Once overshadowed by modern rod materials, the essence of bamboo is being rediscovered by contemporary anglers.
[by Tom Keer]
An ad on page 37 of my March 1974 issue of Field & Stream promotes the new Fenwick HMG fly rod. This rod was 25 percent lighter than fiberglass and 40 percent lighter than cane. The blank was constructed from a new material called graphite that was invented in 1965 by William Watt of the Royal Aircraft Establishment. Rod blanks rolled from this cutting-edge material set forth a standard that would change the face of fly rod construction for decades to come, and the material was universally accepted because it decreased vibration, added greater hoop strength, and increased energy transfer.
“We expect imitators,” the visionary advertising copy stated. “Many graphite rods will appear in the years ahead, but there will be only one HMG, then as now.”
In what seemed like a blink of an eye, many cane rods were hung by the loops in their cloth sacks in a first-floor closet, the preferred way to keep wooden tips from getting a curve caused from leaning against a wall (known as a set). It was the end of an era, and marquee names like Ed and Jim Payne, Pinky Gillum, Everett Garrison, Gene Edwards, Hiram Leonard, Paul Young, and Wes Jordan were replaced by new names.
But recently, cane experienced somewhat of a resurrection, giving credence to the adage “the more things change, the more they stay the same.”
Boutique versus Production Construction
Back in the day, some companies mass-produced bamboo rods in an assembly-line fashion. Theirs was a smart move. Before fiberglass, the expanding recreational fishing industry needed cane rods, and lots of ’em. Some were used for surf casting with squidding line and level-winding reels, others were used offshore, and still others found themselves in a rod holder in the stern of a boat for trolling. As fly fishing gained traction throughout the 1900s, more and more rods were built to meet the expanding demand, one that was filled by manufacturing companies.
But cane fly rods also spurred a cottage industry, one that was boutique in nature, and one that is growing today. The old-school boutique rods attracted the most attention, mostly because each was produced by either one or a few craftsmen on a small scale. Retailers like Clapp & Treat, the original Abercrombie & Fitch, among others, carried a full inventory of exquisite rods commanding such a presence that when we see one today, we are in awe. Some blanks offered a darker color made from flaming bamboo while classically dried and finished rods yielded a luxurious light tan coloration. The ferrules were made from German nickel silver, and snake guides and agate stripping guides were wound with silk wraps and color schemes unique enough to identify a particular manufacturer without the need for a decal.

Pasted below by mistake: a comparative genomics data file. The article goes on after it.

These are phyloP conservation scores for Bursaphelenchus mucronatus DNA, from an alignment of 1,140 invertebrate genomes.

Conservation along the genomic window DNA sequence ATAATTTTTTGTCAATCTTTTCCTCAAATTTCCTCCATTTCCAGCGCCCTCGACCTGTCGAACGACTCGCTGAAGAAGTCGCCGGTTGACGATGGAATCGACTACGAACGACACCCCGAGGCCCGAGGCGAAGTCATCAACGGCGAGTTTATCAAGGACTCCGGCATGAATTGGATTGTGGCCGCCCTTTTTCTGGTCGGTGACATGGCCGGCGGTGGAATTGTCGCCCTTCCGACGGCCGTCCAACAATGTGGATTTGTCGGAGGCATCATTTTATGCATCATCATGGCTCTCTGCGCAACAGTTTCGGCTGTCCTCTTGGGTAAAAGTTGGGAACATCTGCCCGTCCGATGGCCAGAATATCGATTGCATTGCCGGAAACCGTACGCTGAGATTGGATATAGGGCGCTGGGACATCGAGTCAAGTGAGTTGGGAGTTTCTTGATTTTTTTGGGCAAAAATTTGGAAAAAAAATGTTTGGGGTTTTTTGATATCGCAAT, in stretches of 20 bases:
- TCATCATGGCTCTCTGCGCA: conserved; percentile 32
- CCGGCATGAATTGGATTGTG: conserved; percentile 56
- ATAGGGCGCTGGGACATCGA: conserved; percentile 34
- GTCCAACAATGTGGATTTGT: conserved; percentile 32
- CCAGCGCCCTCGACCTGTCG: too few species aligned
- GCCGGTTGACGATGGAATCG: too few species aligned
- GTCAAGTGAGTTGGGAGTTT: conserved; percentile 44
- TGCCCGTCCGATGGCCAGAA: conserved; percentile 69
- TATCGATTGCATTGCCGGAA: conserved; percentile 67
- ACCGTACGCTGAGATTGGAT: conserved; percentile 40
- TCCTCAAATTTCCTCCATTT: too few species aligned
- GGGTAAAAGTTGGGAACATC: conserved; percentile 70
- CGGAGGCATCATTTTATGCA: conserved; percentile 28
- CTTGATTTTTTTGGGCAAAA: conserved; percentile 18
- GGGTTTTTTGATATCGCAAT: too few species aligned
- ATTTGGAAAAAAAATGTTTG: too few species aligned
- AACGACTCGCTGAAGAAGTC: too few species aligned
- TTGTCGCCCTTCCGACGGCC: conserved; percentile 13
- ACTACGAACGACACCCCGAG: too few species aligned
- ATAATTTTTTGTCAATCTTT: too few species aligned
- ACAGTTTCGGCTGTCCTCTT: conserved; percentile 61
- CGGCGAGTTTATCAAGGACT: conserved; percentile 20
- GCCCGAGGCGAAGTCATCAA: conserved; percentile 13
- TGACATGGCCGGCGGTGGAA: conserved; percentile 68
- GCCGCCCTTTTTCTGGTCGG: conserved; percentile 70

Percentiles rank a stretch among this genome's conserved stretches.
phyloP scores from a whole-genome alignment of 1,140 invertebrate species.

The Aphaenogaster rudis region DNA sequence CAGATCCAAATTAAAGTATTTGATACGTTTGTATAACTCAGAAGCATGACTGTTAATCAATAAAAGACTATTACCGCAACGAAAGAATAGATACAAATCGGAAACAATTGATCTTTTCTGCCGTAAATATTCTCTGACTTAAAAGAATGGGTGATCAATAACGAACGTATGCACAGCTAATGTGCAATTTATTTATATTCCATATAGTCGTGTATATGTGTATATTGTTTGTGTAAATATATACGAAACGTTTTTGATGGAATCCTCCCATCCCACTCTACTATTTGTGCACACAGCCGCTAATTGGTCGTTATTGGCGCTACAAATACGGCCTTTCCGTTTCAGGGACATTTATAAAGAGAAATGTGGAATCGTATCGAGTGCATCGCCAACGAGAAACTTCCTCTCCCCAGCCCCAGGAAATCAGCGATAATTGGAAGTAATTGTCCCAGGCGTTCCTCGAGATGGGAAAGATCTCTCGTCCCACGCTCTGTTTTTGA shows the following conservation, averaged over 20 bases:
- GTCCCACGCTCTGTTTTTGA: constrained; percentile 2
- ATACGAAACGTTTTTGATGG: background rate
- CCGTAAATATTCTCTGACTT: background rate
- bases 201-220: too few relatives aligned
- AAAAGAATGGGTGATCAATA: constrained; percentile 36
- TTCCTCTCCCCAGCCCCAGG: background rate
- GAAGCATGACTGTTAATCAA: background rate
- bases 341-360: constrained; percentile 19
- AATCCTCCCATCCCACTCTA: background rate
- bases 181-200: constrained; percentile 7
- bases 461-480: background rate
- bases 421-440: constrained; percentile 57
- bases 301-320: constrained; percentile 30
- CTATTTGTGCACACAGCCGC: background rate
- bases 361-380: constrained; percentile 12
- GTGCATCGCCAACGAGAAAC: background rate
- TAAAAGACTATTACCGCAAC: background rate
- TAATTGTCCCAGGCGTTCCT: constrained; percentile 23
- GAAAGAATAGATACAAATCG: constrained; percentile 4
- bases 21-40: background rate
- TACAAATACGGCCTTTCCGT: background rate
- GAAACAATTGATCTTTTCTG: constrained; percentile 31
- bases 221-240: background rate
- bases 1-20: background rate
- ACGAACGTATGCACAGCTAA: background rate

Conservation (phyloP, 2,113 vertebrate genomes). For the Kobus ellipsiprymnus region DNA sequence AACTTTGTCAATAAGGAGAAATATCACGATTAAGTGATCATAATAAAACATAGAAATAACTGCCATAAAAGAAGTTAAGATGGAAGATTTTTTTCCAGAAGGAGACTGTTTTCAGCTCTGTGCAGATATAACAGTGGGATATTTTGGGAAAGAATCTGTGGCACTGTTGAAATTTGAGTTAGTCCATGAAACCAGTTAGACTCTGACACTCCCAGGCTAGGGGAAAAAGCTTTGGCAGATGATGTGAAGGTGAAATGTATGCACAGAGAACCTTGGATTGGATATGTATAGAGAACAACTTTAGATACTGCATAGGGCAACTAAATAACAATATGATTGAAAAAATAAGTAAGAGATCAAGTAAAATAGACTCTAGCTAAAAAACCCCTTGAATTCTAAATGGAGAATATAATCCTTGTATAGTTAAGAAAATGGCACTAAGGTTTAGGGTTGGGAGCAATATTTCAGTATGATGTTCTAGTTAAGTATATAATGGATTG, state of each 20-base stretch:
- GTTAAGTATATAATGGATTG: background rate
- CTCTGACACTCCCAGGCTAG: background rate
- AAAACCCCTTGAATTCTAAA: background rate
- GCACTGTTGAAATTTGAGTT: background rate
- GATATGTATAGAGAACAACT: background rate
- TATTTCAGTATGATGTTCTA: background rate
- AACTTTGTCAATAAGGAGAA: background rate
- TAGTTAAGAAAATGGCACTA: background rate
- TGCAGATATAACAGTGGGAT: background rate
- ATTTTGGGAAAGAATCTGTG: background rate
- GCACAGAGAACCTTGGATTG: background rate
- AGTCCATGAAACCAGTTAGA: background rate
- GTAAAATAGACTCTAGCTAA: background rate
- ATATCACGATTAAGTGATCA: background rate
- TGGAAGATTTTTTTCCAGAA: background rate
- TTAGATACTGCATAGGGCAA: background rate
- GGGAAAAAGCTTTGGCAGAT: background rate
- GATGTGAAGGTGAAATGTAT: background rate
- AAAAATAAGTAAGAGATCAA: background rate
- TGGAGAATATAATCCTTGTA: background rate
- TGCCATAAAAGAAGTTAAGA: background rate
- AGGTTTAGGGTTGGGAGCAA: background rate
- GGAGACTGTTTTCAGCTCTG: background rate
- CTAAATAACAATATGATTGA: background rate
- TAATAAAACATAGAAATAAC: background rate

Grips were custom, too, ground from extra-flora-grade cork in a variety of unique designs. Each had a purpose, and the standards, gordons, half wells, fishtails, uniform Europeans, full wells, and cigars, among others, contributed functionality to their aesthetics. A side note is that hotelier and hall of fame rod designer Charles Ritz (of Ritz-Carlton fame) pioneered his own revolutionary grip. These cane rods were housed in cotton sacks and stored in machined or saddle-stitched leather tubes. It’s a style of presentation that makes traditional fly fishermen weak in the knees.
The time for cane somewhat stopped when the legendary Jim Payne died in 1968. His passing marked the ending of an era, one that also saw life’s pace quicken. Several years later, graphite burst onto the scene, and the life span of cane was all but over.
The past is thankfully not forgotten, for cane rods are part of fly fishing’s roots. A resurgence of sorts has been building, some of it in accordance with large-company manufacturing but most coming from the boutique side. The market for used cane classics is bullish, and more than that, a number of craftsmen are making new bamboo rods to support current demand. Many fly rodders are experiencing cane for the first time, and they know what many of us have known for quite a while: cane rods feel even better than they look, and boy do they look good.
Crazy for Cane
According to bamboo fly rod legacy Ben Carmichael, “Cane rod makers answer to a calling of legacy, craftsmanship, and skill. Perhaps the greatest compliment a cane rod maker can receive comes from knowing a rod he made is an angler’s first choice when he goes fishing. My father Hoagy made such a rod for me and he presented it to me as my high school graduation present. Decades later that rod carries meaning far deeper than just about any rod I own. It’s a 7-foot, 9-inch, 4-weight classic dry fly rod made from his own taper. When I fish that rod, I can smell the varnish and wood shavings from my dad’s workshop, which was Everett Garrison’s before his.
“Cane rods are different. They reveal every little casting deficiency, and they call for a precision that comes from a slower, relaxed movement. They offer a delicate presentation; they mend line smoothly and progressively. They fight fish in an unparalleled way: you feel truly connected, as they transmit every head shake, roll, and jump. With bamboo, catching even a small fish is fantastic. They enhance our fishing experiences because they connect us to the roots of a tradition, which run incredibly deep. It’s a feeling, and a connection, that can’t be duplicated.”
Bill Elliott, a recent inductee to the Catskill Fly Fishing Center and Museum’s Fly Fishing Hall of Fame, couldn’t agree more. “I wouldn’t even think about fishing the Beaverkill without a cane rod,” said the fly fishing illustrator of 38 books and hundreds of articles. “I fish a lot of small- to medium-sized water, so short casts are essential. Nothing loads better than cane for a distance under 30 feet, which incidentally, is the range inside of which most trout are caught.